Supersuckers – Spaghetti western
That is not necessarily the case for country music. Eddie also had to demonstrate — to himself, and to Jamail — that he could sing country music. “I flew him down to Texas, by himself that first time,” Jamail says, “and we went into the studio. I kind of let him hear where my head was at in terms of where the songs might go. At the same time, we started listening to Eddie’s voice, and found that Eddie actually had a natural sort of vibrato in the low end of his voice that he had never really tapped into when he’s singing Supersuckers songs, mainly because he’s competing with two guitar players that are playing through Marshalls, and he’s screaming.”
And these are really not punk rock songs slowed down, with a little steel guitar added. Take Heathman’s “Non-Addictive Marijuana”, which sounds just a bit like “Okie From Muskogee”. “I wrote that song after being kicked out of the Supersuckers, and at a halfway house,” he says. (Heathman had been replaced by Rick Sims, late of the Didjits, on The Sacrilicious Sounds of the Supersuckers. “I was just sitting around, and I bought a guitar off some crack-head for $15, because I finally had $15 back to my name, and I wanted a guitar, so I sat down and that was the first thing that came to my head.”
“He came back to the band and had this great little tiny quiet country song,” Eddie grins. “God that’s great.” Indeed, many of these songs have been laying about for a bit. The Danny Bland-penned duet “Hungover Together” originally appeared on The Best Kissers in the World’s Sub Pop EP of 1991, with Gerald Collier and Carrie Akre (Hammerbox, Goodness) singing. Kelley Deal proves to have a fine country voice on this new version. “Juicy Pureballs” started out as a punk song (with a different name), but it didn’t work in that context. Eddie wrote “Blow You Away” a decade back, when he still lived in Tucson, and brought it to Seattle when the band first arrived as the Black Supersuckers.
“For some reason,” Jamail says, still slightly surprised by this discovery, “a lot of these punk rock — or whatever you want to call them — bands, when they were out there, they apparently were pickin’ up truckstop country cassettes that are racked in cafes along the road. They’re very fluent in terms of the vernacular of country music. Eddie several times would want to do a song like George Jones, want to do a song like Jerry Jeff. And not only said it, but had a song that fit in doing it in that way.”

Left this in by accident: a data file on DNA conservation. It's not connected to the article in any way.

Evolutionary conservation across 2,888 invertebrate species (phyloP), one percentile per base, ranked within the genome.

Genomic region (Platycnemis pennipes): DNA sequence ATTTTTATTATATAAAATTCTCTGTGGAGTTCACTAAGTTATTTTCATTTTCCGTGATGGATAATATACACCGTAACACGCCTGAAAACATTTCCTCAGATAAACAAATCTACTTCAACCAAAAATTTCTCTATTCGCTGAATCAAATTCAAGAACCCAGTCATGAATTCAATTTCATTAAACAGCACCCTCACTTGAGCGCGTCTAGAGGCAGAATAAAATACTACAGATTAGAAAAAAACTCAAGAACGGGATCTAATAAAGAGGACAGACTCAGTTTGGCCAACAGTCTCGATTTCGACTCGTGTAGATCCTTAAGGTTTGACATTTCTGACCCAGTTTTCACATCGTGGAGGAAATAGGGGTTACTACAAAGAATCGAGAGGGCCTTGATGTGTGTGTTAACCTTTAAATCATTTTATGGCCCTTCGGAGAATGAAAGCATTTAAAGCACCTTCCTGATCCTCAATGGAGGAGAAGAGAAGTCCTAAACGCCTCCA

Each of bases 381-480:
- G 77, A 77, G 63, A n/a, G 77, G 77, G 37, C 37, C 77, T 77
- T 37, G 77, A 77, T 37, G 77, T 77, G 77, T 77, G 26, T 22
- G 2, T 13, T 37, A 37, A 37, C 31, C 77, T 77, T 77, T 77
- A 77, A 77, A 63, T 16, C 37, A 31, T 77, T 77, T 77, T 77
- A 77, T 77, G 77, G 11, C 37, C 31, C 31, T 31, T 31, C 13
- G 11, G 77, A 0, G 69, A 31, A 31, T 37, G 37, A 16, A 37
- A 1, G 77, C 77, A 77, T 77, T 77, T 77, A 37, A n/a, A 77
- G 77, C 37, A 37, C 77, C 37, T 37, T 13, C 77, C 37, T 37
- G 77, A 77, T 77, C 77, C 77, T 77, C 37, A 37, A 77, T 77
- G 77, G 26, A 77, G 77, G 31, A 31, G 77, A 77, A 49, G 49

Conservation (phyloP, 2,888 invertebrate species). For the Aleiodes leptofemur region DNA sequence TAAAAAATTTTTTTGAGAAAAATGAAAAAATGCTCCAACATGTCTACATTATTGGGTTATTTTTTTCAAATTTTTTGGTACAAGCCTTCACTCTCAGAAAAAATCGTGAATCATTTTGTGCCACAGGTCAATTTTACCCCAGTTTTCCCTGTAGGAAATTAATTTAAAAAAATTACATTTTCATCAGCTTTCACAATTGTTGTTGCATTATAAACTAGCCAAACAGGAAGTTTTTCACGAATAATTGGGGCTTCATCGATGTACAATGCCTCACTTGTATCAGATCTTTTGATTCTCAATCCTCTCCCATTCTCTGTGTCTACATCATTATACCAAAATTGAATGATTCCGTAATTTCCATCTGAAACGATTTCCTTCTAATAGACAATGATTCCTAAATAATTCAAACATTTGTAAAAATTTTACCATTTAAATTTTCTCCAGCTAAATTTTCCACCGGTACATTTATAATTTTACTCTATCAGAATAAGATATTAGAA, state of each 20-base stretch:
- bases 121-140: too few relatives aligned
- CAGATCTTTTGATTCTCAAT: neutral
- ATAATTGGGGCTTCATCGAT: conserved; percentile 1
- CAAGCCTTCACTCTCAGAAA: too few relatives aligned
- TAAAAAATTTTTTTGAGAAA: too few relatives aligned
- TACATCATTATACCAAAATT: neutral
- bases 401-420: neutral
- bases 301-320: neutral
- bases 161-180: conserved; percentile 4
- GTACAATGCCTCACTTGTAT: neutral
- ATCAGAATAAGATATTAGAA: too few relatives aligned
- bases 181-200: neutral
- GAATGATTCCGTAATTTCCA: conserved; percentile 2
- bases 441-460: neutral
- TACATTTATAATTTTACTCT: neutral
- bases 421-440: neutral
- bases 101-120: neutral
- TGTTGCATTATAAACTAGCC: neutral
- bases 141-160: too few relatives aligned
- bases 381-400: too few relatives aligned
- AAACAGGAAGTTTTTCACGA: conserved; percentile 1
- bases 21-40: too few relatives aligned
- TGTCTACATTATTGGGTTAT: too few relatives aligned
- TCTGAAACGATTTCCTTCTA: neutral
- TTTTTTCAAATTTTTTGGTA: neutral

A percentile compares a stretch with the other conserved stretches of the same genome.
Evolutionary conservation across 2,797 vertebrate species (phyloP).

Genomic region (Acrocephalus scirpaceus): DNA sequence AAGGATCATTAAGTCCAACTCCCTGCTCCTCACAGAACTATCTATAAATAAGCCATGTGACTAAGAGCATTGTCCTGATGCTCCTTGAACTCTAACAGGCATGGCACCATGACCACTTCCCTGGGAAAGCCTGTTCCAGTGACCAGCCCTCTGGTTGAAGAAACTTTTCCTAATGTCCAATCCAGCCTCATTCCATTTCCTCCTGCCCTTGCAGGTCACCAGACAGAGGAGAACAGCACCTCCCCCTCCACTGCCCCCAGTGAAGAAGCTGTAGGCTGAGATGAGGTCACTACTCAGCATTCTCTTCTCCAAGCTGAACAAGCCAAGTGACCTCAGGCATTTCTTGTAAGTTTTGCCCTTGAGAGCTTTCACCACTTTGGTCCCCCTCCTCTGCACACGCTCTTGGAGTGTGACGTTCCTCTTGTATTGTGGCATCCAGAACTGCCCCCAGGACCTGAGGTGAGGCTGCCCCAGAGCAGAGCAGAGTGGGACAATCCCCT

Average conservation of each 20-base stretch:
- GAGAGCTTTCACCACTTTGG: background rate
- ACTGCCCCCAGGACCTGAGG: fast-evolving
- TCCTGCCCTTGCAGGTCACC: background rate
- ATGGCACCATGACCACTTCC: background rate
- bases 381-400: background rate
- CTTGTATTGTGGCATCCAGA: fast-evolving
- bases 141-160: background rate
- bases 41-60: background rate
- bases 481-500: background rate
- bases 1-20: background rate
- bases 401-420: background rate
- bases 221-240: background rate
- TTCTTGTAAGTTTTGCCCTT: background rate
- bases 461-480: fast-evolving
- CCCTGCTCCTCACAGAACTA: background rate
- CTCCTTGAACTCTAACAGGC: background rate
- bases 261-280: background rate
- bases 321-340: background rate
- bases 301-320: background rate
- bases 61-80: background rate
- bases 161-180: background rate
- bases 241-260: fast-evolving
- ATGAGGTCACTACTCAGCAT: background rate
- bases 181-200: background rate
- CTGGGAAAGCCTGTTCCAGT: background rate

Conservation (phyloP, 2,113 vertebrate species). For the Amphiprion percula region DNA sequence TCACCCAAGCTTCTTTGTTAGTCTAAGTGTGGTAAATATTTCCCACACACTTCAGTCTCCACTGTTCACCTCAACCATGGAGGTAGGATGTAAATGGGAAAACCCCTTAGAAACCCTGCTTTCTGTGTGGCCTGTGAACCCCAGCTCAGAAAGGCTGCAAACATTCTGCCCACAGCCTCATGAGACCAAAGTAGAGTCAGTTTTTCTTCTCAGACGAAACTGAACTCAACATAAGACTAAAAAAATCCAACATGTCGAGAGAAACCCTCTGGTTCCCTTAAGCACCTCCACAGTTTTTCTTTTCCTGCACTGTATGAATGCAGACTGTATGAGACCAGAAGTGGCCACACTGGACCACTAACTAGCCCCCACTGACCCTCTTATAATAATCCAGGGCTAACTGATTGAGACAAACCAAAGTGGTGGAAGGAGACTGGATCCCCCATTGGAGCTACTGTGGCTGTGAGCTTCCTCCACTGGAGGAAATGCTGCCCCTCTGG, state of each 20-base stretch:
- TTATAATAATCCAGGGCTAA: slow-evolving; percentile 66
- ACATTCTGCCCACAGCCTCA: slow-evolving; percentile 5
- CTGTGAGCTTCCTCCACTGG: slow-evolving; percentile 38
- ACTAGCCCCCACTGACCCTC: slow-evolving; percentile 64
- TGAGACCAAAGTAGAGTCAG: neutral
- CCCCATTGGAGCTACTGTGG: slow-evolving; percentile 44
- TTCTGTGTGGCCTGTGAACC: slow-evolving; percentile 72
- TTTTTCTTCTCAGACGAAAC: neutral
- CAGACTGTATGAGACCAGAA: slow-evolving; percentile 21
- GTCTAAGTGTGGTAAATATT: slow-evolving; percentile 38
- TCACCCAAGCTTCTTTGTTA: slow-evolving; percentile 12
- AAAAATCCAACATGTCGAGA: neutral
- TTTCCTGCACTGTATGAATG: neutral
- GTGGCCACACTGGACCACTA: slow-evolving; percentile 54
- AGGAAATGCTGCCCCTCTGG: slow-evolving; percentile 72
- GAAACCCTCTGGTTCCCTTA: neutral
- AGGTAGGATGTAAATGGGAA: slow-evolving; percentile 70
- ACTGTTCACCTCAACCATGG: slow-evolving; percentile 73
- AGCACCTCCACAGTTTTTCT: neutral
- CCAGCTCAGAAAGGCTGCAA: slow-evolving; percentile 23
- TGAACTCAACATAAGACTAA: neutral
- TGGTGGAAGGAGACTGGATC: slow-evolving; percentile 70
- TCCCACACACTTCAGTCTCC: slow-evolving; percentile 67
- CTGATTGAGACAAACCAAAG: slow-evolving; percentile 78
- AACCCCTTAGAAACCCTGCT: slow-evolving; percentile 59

And so, yes, they’re accustomed to charges of bandwagon-jumping. “I’m never far enough ahead,” Eddie laughs. “I moved to Seattle, and then everybody moved to Seattle. And then we started doing heroin, and then everybody started doing heroin. Then we clean up our act, now everybody’s clean and sober. And then, you know, the country thing. What is it called? Incipient country or something?” By the time he’s done, the whole room is engulfed in laughter.
At the same time, none of the Supersuckers really expect to be playing punk rock forever. “You can’t really be a valid rock ‘n’ roller when you’re 50,” Eddie says. “It’s about live fast, die young. It’s not about having a great life and entertaining people for your whole life. But in country, that’s okay. And that’s a big goal of ours, to be a band that is around for a long time. It’s just that we need to create things that we feel comfortable with for a long time, and that’s what led to this record.”
Besides, Must’ve Been High is really the Supersuckers’ second full-length country outing. Three or four years back, recording as the Junkyard Dogs (in which guise this project was originally conceived), they put out a country album on Sympathy For The Recording Industry. “It’s mostly covers,” Eddie says, “but there’s a couple originals on it. It’s just this band that we always take to the street fair and busk with, basically. It’s grown from, when we lived in Tucson, having to beg friends to come out to the fair with us and play and make fools out of themselves, to now we have to keep it secret until the last minute so that the whole neighborhood doesn’t find out.”
It is also, though they won’t come out and say so, probably the Supersuckers’ last recording for Sub Pop. A lot of money went into the packaging and promotion of Sacrilicious, including an expensive video for “Born With a Tail” that included a cameo from The Exorcist’s Linda Blair. The album didn’t shoot up the charts, and nobody’s real happy about that.
It is suggested that Must’ve Been High is their version of Neil Young’s Trans. Eddie cocks his head. “Our Trans? Well, there’s some grains of truth in the fact that we saw this opportunity to record a different kind of album for Sub Pop. We were always talking about making this kind of record, and we’re also talking about our future, and trying not to handicap ourselves anymore with being indie and cool. We saw this as pretty much our last opportunity to do something off the wall.”
Video plans? Heathman perks up. “We’ll just take the budget for the video, and then I’ll get a camera and I’ll film everyone buying a bunch of stuff.”
“That’s a treatment I can like!” Eddie laughs, and the whole band laughs and you can almost see them making shopping lists in the pause after.